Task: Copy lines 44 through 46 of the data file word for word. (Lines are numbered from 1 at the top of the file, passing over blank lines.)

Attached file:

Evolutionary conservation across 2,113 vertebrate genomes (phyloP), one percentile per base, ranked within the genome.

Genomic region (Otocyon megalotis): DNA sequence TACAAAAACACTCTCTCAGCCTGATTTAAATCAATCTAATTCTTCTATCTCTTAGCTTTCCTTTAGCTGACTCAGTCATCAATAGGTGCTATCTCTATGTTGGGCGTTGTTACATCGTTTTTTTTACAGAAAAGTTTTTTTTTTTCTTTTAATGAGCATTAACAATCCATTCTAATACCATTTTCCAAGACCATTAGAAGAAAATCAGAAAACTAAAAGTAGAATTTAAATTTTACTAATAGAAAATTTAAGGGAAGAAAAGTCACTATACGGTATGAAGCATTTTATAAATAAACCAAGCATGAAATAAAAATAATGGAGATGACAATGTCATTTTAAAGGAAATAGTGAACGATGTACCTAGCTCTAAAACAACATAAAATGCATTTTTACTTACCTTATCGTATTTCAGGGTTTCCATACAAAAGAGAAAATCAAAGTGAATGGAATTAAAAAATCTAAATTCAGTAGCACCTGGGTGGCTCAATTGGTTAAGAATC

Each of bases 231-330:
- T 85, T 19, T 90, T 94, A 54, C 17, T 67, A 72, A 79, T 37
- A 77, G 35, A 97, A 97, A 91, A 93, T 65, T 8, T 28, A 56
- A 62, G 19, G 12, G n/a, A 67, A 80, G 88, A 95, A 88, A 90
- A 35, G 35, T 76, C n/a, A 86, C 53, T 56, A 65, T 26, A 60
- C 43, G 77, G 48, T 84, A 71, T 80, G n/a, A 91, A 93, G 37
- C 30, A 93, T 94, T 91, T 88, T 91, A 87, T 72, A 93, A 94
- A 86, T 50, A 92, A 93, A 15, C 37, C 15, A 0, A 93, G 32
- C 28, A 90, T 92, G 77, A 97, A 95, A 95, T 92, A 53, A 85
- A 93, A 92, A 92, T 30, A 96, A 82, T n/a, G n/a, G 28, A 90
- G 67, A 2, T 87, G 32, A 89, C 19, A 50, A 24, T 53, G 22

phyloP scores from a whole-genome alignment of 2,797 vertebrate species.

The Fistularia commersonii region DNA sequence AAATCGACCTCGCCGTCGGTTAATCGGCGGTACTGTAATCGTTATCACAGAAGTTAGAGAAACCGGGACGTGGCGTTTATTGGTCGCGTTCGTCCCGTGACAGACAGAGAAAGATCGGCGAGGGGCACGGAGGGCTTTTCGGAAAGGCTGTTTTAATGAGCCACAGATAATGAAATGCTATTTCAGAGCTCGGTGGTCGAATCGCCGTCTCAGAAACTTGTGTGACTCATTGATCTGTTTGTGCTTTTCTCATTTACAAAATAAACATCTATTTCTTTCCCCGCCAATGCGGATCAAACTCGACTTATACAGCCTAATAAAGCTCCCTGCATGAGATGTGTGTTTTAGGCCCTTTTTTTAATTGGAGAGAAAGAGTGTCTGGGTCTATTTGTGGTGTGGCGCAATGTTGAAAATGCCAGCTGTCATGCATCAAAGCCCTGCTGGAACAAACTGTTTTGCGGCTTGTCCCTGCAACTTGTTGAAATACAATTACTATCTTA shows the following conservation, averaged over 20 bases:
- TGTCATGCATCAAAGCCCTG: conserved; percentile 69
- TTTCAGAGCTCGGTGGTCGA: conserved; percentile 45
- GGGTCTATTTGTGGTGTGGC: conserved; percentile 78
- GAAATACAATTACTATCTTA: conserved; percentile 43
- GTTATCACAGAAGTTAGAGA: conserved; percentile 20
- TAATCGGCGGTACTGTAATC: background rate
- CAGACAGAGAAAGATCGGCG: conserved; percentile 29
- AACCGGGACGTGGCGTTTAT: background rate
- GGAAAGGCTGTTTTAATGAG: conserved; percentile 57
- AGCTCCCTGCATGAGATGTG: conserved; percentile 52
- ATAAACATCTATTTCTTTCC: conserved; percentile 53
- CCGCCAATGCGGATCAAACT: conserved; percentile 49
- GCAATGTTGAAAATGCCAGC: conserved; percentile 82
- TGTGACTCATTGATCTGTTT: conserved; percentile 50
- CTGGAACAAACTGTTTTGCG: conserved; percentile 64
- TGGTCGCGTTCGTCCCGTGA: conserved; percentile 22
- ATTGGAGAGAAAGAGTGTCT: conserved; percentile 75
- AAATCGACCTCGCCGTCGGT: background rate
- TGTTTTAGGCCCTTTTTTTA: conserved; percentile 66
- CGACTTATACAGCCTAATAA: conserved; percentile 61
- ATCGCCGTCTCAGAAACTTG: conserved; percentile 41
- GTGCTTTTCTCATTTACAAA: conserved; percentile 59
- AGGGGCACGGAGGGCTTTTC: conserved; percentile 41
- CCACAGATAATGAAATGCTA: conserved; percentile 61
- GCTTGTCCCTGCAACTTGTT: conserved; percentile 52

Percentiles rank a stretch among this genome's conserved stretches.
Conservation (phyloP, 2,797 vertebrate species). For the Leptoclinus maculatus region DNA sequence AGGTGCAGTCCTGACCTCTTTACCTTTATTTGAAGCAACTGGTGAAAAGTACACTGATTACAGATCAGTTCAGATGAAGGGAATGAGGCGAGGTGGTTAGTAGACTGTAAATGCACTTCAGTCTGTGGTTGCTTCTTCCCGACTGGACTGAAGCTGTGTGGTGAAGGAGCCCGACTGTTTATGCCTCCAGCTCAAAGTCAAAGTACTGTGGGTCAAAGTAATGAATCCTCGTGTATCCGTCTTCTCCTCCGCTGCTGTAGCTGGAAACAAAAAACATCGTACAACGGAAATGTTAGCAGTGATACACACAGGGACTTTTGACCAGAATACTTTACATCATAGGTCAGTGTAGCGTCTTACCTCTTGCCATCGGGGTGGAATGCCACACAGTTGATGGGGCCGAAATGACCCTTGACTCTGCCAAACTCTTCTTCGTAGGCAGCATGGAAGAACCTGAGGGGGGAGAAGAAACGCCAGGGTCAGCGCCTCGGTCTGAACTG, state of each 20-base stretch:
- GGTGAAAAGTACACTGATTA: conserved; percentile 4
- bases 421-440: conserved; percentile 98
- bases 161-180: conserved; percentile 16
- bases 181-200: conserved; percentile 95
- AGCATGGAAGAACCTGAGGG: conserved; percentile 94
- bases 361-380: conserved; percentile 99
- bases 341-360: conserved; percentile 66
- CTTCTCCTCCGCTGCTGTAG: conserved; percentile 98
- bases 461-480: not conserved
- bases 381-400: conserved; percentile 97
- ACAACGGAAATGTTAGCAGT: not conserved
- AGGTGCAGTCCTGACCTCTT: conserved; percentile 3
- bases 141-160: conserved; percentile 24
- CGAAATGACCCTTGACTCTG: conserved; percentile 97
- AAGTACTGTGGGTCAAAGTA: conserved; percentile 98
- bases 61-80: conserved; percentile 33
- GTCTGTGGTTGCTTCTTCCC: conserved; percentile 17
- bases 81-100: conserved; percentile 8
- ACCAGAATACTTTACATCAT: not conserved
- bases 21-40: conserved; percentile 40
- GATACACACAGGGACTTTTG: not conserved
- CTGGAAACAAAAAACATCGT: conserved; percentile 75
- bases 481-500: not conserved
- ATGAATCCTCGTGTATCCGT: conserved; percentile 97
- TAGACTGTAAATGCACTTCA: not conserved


- bases 421-440: conserved; percentile 98
- bases 161-180: conserved; percentile 16
- bases 181-200: conserved; percentile 95